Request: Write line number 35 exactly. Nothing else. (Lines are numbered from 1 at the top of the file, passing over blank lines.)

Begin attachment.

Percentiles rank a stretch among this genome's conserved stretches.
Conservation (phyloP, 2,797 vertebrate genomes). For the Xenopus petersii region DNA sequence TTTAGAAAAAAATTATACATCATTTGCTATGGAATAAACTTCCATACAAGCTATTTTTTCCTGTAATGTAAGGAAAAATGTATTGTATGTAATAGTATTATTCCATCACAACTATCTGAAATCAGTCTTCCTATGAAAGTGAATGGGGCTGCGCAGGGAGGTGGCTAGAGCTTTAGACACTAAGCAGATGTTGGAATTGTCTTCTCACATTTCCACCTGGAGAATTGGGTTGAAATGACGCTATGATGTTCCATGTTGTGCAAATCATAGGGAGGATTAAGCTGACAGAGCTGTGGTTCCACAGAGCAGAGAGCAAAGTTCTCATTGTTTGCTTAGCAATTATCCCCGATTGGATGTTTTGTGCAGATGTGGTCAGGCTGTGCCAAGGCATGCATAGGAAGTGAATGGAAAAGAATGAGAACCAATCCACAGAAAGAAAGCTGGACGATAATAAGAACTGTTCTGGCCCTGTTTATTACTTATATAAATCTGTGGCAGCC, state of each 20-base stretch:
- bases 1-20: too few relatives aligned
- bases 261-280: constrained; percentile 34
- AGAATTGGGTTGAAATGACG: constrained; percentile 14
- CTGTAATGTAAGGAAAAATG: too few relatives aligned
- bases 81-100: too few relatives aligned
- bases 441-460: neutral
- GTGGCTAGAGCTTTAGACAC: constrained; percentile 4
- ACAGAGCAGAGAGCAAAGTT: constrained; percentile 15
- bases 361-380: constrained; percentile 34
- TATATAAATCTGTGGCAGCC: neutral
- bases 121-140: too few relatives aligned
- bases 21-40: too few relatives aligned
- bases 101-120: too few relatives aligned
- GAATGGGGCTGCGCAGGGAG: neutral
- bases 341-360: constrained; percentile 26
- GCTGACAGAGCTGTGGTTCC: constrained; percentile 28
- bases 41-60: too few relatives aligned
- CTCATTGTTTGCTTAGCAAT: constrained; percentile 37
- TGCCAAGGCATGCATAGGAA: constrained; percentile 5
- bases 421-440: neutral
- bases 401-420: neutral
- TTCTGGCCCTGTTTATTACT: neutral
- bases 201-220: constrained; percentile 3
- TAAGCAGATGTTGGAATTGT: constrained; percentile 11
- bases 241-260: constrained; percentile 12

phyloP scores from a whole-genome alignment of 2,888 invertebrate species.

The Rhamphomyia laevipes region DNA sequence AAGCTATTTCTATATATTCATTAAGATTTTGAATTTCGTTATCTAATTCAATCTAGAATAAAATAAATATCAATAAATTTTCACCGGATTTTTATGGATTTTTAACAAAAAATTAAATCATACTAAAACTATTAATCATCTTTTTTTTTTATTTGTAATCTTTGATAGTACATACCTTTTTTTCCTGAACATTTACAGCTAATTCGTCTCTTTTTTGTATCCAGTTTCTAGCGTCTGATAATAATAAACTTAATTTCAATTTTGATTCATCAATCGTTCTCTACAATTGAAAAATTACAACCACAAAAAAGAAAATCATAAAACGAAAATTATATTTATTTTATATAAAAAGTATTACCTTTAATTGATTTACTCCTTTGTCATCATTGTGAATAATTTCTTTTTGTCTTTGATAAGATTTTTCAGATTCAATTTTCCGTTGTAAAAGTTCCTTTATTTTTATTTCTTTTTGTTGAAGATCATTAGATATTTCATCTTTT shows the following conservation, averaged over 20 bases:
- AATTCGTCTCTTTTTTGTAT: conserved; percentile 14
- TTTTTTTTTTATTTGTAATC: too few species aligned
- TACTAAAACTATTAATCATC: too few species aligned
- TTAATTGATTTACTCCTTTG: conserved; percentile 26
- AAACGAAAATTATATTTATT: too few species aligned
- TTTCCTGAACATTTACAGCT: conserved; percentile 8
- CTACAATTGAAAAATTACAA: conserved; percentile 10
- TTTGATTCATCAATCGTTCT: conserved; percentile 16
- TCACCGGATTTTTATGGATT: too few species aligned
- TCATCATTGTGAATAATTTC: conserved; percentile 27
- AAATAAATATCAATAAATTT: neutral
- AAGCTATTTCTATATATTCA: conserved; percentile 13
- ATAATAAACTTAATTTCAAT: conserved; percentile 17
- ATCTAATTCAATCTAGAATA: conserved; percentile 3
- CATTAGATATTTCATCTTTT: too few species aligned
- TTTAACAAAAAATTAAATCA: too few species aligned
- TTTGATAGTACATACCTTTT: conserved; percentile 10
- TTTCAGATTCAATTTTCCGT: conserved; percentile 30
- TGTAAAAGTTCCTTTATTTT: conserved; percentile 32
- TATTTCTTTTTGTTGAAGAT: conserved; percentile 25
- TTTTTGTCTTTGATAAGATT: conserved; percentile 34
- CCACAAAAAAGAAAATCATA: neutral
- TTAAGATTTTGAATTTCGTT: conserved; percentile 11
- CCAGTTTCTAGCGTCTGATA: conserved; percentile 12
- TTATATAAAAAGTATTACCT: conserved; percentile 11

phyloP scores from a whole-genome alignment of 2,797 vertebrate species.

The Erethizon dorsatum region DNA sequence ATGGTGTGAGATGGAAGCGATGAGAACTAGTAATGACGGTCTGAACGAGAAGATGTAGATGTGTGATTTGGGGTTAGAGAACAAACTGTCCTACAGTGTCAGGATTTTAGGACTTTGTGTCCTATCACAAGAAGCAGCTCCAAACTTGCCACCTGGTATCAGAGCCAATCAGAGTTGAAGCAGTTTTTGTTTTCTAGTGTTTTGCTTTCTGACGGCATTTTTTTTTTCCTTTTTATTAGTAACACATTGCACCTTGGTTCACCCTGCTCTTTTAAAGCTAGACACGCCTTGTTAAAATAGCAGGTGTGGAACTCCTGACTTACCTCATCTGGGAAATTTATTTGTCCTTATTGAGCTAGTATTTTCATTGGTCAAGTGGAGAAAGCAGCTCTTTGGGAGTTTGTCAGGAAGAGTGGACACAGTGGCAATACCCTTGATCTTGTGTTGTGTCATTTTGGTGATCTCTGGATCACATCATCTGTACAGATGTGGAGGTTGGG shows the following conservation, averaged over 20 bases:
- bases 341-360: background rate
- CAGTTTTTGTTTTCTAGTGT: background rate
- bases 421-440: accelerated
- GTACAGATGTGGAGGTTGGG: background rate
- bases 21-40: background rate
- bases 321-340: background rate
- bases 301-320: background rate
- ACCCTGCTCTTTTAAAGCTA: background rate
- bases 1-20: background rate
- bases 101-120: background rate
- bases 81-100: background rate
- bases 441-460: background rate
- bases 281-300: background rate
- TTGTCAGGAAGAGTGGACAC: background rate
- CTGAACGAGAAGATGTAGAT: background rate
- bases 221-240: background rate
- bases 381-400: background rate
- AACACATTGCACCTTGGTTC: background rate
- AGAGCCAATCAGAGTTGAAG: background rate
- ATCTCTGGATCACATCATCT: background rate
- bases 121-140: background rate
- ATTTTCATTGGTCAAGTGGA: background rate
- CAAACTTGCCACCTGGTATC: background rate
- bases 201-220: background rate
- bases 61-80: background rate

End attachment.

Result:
- TTTCCTGAACATTTACAGCT: conserved; percentile 8